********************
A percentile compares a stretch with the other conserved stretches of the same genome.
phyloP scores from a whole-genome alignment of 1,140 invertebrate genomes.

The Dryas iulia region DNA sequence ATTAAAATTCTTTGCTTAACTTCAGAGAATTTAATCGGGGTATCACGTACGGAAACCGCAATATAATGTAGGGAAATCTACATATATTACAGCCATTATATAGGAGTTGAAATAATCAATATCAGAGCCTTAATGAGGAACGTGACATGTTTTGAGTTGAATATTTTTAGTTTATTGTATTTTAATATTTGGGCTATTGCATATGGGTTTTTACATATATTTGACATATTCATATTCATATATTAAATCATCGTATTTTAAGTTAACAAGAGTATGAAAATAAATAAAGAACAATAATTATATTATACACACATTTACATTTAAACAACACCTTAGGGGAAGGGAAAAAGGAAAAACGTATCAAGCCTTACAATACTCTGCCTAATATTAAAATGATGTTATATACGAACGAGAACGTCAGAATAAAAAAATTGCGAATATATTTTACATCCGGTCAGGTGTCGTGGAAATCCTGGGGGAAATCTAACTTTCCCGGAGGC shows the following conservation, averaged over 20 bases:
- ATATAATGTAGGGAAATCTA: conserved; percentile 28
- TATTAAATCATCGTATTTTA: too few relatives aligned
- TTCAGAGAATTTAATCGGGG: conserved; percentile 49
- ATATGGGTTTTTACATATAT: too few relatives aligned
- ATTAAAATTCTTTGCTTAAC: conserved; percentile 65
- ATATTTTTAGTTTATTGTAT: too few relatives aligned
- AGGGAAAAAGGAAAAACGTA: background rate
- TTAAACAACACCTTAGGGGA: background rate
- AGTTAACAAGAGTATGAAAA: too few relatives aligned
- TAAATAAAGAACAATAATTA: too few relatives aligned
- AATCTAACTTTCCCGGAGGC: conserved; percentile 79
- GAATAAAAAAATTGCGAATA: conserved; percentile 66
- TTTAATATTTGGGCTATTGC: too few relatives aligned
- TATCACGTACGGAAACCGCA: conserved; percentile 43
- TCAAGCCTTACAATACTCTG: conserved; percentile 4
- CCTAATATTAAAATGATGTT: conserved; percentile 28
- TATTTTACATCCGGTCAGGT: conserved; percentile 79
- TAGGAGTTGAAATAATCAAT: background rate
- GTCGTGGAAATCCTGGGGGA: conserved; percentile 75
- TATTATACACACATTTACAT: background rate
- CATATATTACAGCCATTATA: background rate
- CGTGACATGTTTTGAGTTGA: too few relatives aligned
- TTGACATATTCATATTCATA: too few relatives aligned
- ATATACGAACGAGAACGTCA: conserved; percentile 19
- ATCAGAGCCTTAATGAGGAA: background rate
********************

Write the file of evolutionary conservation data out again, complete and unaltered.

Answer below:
A percentile compares a stretch with the other conserved stretches of the same genome.
phyloP scores from a whole-genome alignment of 1,140 invertebrate genomes.

The Dryas iulia region DNA sequence ATTAAAATTCTTTGCTTAACTTCAGAGAATTTAATCGGGGTATCACGTACGGAAACCGCAATATAATGTAGGGAAATCTACATATATTACAGCCATTATATAGGAGTTGAAATAATCAATATCAGAGCCTTAATGAGGAACGTGACATGTTTTGAGTTGAATATTTTTAGTTTATTGTATTTTAATATTTGGGCTATTGCATATGGGTTTTTACATATATTTGACATATTCATATTCATATATTAAATCATCGTATTTTAAGTTAACAAGAGTATGAAAATAAATAAAGAACAATAATTATATTATACACACATTTACATTTAAACAACACCTTAGGGGAAGGGAAAAAGGAAAAACGTATCAAGCCTTACAATACTCTGCCTAATATTAAAATGATGTTATATACGAACGAGAACGTCAGAATAAAAAAATTGCGAATATATTTTACATCCGGTCAGGTGTCGTGGAAATCCTGGGGGAAATCTAACTTTCCCGGAGGC shows the following conservation, averaged over 20 bases:
- ATATAATGTAGGGAAATCTA: conserved; percentile 28
- TATTAAATCATCGTATTTTA: too few relatives aligned
- TTCAGAGAATTTAATCGGGG: conserved; percentile 49
- ATATGGGTTTTTACATATAT: too few relatives aligned
- ATTAAAATTCTTTGCTTAAC: conserved; percentile 65
- ATATTTTTAGTTTATTGTAT: too few relatives aligned
- AGGGAAAAAGGAAAAACGTA: background rate
- TTAAACAACACCTTAGGGGA: background rate
- AGTTAACAAGAGTATGAAAA: too few relatives aligned
- TAAATAAAGAACAATAATTA: too few relatives aligned
- AATCTAACTTTCCCGGAGGC: conserved; percentile 79
- GAATAAAAAAATTGCGAATA: conserved; percentile 66
- TTTAATATTTGGGCTATTGC: too few relatives aligned
- TATCACGTACGGAAACCGCA: conserved; percentile 43
- TCAAGCCTTACAATACTCTG: conserved; percentile 4
- CCTAATATTAAAATGATGTT: conserved; percentile 28
- TATTTTACATCCGGTCAGGT: conserved; percentile 79
- TAGGAGTTGAAATAATCAAT: background rate
- GTCGTGGAAATCCTGGGGGA: conserved; percentile 75
- TATTATACACACATTTACAT: background rate
- CATATATTACAGCCATTATA: background rate
- CGTGACATGTTTTGAGTTGA: too few relatives aligned
- TTGACATATTCATATTCATA: too few relatives aligned
- ATATACGAACGAGAACGTCA: conserved; percentile 19
- ATCAGAGCCTTAATGAGGAA: background rate